“ I was never very angry you know…”
In the mid-1980s I was living in Warwick. My first marriage had crumbled and I was renting a small attic flat in a 19th century terraced house. I would often sit at a small table by a window that overlooked a hundred back gardens, watching as many cats. I would read — mostly plays in those days — or try and write a play of my own on a small portable typewriter.
A couple of lunchtimes a week I’d wander into town for a drink or two at the Zetland Arms.
The Zetland had, since the mid-19th century, been the lunchtime haunt of barristers taking a drinking break from defending or prosecuting murderers at Warwick Crown Court. They were a noisy lot too: laughing and joking about their clients. It was a good place for a budding writer just to sit and listen, and discover what a dreadfully hit and miss thing British law was.
Davenports, the Birmingham brewery that served the Zetland, made an excellent bitter that went well with the landlady’s splendid cheese and onion sandwiches, which was the only choice then.
One particular lunchtime I’d had enough of the barristers banter in the small front bar and moved into the larger rear bar that overlooked the pub’s gardens. I settled down with a fresh pint and started reading an old biography of the poet Walt Whitman. The sandwich could wait for the length of a chapter.
“ A fine poet.”
This statement was made by a man in his late fifties, early sixties sitting at the other end of the long table I was using. He had a good clear voice, a well trained voice. I thought he was either an actor (he had the look), or a teacher, but not the sort of teacher I’d ever come into contact with. He went on to give me a clear and precise history of Whitman and his works: I didn’t need the old biography anymore.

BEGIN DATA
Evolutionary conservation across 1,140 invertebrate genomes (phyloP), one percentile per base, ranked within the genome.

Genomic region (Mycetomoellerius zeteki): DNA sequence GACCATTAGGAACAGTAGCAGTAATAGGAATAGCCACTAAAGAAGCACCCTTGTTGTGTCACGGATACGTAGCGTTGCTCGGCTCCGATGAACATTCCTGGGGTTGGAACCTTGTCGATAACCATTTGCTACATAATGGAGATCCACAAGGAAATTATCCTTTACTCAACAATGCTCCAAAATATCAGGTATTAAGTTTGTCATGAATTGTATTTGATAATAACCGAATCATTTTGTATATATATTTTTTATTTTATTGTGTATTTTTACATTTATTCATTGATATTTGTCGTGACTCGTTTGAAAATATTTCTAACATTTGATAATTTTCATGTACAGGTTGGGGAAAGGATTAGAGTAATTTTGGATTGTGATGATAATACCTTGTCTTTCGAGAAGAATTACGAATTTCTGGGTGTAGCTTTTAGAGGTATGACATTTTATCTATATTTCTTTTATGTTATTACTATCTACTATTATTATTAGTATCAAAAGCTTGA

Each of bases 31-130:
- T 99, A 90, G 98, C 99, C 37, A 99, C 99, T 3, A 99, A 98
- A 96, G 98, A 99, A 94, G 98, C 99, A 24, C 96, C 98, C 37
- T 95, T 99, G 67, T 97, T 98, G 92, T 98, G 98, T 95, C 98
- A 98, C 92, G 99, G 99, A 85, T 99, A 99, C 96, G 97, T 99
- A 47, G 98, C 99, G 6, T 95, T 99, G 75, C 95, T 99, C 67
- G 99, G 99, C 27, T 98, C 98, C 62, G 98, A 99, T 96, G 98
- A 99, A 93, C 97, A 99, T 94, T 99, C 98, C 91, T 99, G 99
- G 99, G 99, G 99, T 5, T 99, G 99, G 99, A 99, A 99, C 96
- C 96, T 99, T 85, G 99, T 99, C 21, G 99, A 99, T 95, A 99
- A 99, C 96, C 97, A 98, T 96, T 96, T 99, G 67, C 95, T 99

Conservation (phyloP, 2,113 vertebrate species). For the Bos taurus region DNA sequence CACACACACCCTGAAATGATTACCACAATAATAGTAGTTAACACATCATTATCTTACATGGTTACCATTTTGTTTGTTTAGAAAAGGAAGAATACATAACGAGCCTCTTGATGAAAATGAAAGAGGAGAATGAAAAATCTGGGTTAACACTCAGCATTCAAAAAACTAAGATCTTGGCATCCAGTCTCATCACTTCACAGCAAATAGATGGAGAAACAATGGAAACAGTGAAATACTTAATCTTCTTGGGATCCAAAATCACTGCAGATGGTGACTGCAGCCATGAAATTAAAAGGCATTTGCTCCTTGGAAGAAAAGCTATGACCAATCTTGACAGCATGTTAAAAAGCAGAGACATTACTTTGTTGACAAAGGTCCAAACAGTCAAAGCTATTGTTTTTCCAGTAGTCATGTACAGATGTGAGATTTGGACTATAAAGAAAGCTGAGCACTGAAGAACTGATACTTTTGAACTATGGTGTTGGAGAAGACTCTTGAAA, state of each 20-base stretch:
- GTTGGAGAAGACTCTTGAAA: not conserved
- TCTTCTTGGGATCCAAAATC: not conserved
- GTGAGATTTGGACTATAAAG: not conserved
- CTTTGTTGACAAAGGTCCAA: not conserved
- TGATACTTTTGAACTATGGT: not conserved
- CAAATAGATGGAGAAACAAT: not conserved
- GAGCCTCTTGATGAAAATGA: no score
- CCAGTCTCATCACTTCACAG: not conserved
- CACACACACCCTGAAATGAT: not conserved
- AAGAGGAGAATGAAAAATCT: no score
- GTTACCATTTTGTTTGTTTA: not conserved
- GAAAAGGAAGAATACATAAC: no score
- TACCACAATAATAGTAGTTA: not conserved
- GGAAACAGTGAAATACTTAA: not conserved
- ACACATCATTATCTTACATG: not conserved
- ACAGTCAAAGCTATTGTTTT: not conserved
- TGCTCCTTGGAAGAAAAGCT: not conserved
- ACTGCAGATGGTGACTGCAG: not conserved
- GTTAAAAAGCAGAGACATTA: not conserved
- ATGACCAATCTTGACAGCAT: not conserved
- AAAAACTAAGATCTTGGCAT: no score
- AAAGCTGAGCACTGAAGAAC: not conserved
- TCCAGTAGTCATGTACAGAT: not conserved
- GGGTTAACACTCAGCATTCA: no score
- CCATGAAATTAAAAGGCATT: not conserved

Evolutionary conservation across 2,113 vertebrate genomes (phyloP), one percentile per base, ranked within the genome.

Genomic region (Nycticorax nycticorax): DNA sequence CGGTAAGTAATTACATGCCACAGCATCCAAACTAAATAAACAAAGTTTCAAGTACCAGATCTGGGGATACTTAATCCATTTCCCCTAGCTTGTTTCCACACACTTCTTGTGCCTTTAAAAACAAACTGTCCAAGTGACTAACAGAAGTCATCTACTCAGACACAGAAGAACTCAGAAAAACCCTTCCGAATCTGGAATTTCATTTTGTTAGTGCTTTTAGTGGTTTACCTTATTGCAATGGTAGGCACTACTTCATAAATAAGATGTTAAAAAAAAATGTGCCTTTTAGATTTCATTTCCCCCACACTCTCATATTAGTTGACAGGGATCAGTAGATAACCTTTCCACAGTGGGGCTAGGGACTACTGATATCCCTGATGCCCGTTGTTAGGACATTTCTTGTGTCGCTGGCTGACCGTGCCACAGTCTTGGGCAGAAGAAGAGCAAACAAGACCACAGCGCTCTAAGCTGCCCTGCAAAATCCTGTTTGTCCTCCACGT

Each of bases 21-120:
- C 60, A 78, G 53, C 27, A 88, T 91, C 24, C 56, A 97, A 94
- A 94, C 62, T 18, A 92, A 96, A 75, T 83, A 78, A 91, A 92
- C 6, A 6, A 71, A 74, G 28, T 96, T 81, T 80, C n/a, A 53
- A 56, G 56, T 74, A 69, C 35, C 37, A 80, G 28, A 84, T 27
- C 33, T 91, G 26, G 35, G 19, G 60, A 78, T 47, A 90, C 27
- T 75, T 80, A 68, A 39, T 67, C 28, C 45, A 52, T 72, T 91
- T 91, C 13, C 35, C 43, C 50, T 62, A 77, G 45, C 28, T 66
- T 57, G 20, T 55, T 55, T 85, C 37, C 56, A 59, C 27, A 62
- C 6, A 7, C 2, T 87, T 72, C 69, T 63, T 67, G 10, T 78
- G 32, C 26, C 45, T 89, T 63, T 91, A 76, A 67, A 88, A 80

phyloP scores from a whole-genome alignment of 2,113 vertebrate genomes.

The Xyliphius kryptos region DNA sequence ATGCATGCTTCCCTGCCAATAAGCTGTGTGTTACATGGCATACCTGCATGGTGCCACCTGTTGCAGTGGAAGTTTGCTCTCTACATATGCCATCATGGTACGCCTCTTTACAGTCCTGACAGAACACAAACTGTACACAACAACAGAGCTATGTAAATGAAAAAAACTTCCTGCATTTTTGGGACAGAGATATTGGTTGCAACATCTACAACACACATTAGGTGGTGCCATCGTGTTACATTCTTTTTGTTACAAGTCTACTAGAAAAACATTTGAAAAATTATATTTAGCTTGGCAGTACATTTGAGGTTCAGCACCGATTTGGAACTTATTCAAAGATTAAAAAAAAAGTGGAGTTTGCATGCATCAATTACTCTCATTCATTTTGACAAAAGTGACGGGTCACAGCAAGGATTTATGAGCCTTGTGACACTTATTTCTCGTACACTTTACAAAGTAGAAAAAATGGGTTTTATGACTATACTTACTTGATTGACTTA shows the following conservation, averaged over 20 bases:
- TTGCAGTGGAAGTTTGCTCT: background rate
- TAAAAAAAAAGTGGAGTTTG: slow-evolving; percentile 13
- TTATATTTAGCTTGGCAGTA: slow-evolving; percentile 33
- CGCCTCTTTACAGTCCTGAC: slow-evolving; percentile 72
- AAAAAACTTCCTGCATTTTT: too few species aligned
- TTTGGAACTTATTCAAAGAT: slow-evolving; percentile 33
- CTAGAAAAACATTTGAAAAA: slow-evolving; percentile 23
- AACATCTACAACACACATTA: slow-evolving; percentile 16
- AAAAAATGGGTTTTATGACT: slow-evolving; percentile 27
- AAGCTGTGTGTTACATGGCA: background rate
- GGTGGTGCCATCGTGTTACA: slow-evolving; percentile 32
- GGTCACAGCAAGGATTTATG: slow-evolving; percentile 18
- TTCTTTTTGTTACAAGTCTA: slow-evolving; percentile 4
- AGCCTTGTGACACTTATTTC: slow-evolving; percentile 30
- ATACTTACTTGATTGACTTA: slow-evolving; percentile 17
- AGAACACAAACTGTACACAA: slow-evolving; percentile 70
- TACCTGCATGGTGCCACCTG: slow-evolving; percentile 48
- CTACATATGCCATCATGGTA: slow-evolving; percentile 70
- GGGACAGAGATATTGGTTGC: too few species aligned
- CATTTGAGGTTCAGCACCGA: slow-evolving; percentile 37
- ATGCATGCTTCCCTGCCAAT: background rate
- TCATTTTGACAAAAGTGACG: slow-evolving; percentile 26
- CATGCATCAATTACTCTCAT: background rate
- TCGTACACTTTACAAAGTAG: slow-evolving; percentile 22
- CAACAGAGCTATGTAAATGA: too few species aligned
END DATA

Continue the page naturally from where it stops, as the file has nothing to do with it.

“ Are you a writer?” he asked.
“ I’m trying..”
“ What are you trying?”
“ To be a playwright. I have an idea for a play about Walt Whitman.”
“ Good idea. Plays about historical figures always go down well. Mine about Sam Johnson, set at the end of his life, went down well. Another pint? Oh, the name is John by the way, John Wain.”
We shook hands and he went for two more pints.
I’d heard of John Wain of course, had even read some of his stuff, and knew he was one of the so called ‘Angry Young Men’ of the 1950s.
We carried on drinking, and talking, about the other angry young men, and that none of them had really been angry, except for Colin Wilson.
“ I was never very angry, you know. I just came along at the right time. Managed to scramble onto the band wagon. Have you had lunch?”
“ No, I was going to have a sandwich here…”
“ Look, I only live around the corner. Come and have some lunch with me and my wife.”
He’d been such good company, and bursting with knowledge, how could I refuse.
When we arrived at his beautiful cottage behind the castle, his wife looked a bit put out when she saw me — who could blame her — but was very gracious and quickly prepared some bacon and eggs; she’d already eaten.
It was delicious, and the wine and talk flowed easily, and it wasn’t long before we were talking about his famous first novel, Hurry on Down (a book that helped get him onto the angry bandwagon) that quickly became something of a challenge to Amis’s Lucky Jim, and a best seller.
“ Kingsley wasn’t too pleased. Thought I was a usurper I expect.”
I told him that I used to own a copy of the Penguin edition, with the front cover illustration by Len Deighton, but had lost it.
“ Borrow mine, old man.”
He then fetched his Penguin first edition and gave it to me.
“ Let me have it back when you’ve read it, it’s the only one I have. I think I need to rest now. It’s been a delight meeting you, and all success with your Whitman play.”
With that he made his way upstairs and his wife, with great charm, showed me the door.
“He gets very tired. Thank you for listening.”
Two weeks later I had a phone call from Wain’s wife asking if I might drop the book round as they were moving to Oxford.
John Wain was born in 1925 in the Potteries, received a CBE in 1984, and died in Oxford in 1994.
I did write my play about Walt Whitman and set it on the day he died in 1892. I doubt if I would have written it and produced it if John Wain hadn’t been in the Zetland Arms that day.
It was a true privilege to have eaten lunch with him.